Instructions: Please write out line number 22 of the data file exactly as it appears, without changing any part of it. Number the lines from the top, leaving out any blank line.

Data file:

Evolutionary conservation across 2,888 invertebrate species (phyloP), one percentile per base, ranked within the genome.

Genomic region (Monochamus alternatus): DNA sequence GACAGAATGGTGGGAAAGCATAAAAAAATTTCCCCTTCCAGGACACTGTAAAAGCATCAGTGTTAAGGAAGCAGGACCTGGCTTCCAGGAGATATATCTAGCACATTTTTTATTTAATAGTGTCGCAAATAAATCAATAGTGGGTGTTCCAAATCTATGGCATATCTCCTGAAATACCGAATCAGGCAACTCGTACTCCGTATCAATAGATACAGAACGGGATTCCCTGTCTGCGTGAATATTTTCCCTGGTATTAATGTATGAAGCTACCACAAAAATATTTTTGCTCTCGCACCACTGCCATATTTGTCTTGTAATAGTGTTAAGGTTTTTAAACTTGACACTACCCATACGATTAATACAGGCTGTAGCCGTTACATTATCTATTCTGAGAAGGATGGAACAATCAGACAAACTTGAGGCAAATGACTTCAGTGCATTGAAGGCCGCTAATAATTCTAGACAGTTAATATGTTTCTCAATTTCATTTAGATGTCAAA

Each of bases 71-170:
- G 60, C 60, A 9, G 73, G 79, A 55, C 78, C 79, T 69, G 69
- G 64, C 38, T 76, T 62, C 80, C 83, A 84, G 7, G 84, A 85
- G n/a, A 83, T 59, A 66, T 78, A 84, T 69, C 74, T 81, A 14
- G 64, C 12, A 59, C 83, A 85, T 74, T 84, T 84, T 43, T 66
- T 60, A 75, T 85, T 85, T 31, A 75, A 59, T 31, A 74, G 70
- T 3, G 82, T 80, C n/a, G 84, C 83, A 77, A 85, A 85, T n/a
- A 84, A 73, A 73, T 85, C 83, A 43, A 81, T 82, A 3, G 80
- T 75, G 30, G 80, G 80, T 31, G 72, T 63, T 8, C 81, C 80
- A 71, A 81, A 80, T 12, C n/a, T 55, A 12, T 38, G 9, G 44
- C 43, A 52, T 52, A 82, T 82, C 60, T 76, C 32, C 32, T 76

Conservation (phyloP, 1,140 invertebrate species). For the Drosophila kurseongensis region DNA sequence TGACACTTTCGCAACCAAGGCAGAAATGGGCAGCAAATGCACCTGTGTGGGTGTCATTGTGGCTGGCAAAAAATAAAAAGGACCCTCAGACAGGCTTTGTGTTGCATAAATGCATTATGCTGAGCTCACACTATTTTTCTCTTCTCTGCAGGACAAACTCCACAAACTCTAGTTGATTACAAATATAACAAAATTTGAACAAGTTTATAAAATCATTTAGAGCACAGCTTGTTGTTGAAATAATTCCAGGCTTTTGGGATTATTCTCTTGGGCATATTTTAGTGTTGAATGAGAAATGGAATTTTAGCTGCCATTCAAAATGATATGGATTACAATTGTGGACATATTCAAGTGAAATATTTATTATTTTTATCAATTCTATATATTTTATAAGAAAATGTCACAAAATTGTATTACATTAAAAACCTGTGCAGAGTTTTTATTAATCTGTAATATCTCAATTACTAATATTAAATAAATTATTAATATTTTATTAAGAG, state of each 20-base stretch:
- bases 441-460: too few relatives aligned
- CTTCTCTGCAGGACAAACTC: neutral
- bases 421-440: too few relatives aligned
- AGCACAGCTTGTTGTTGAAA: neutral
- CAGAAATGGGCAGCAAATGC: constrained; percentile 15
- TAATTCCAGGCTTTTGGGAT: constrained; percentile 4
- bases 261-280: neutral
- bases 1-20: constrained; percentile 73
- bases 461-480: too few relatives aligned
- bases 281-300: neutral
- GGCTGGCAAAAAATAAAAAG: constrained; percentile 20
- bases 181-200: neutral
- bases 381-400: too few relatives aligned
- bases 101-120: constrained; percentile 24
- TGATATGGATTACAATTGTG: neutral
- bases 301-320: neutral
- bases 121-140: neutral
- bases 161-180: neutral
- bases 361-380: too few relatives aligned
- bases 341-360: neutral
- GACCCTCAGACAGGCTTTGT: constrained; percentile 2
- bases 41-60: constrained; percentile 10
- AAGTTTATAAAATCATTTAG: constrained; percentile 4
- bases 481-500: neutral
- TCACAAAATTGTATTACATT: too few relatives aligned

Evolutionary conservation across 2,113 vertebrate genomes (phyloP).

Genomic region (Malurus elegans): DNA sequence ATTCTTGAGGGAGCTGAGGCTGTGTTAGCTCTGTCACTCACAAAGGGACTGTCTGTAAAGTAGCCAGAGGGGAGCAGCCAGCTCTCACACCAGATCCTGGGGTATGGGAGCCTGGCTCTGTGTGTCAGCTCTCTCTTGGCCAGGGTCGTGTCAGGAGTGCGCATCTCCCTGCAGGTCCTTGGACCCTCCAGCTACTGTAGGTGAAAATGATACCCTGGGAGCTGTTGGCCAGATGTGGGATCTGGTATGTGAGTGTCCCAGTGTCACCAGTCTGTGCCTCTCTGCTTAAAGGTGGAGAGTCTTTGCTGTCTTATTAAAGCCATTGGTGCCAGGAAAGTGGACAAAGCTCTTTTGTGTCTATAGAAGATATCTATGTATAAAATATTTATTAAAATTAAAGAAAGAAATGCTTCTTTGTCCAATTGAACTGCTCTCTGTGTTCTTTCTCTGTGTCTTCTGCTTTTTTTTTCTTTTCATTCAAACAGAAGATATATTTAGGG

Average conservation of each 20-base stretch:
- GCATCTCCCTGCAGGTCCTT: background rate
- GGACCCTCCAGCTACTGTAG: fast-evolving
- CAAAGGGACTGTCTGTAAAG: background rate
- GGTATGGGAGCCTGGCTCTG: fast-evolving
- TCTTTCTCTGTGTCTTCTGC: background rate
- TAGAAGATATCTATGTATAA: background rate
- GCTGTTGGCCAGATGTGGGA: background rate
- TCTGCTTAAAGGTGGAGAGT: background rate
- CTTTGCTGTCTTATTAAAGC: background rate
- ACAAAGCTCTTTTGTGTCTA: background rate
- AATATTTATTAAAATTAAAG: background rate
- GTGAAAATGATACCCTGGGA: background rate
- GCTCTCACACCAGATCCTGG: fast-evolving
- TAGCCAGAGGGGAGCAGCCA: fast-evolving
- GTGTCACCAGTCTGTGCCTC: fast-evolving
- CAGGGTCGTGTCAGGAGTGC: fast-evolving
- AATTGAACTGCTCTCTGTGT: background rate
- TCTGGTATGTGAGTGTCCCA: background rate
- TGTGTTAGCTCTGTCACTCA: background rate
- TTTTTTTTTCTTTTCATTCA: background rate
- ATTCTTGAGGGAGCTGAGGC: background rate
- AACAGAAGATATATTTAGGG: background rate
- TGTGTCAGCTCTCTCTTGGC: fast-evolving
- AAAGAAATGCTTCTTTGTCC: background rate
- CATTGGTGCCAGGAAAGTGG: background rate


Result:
- bases 1-20: constrained; percentile 73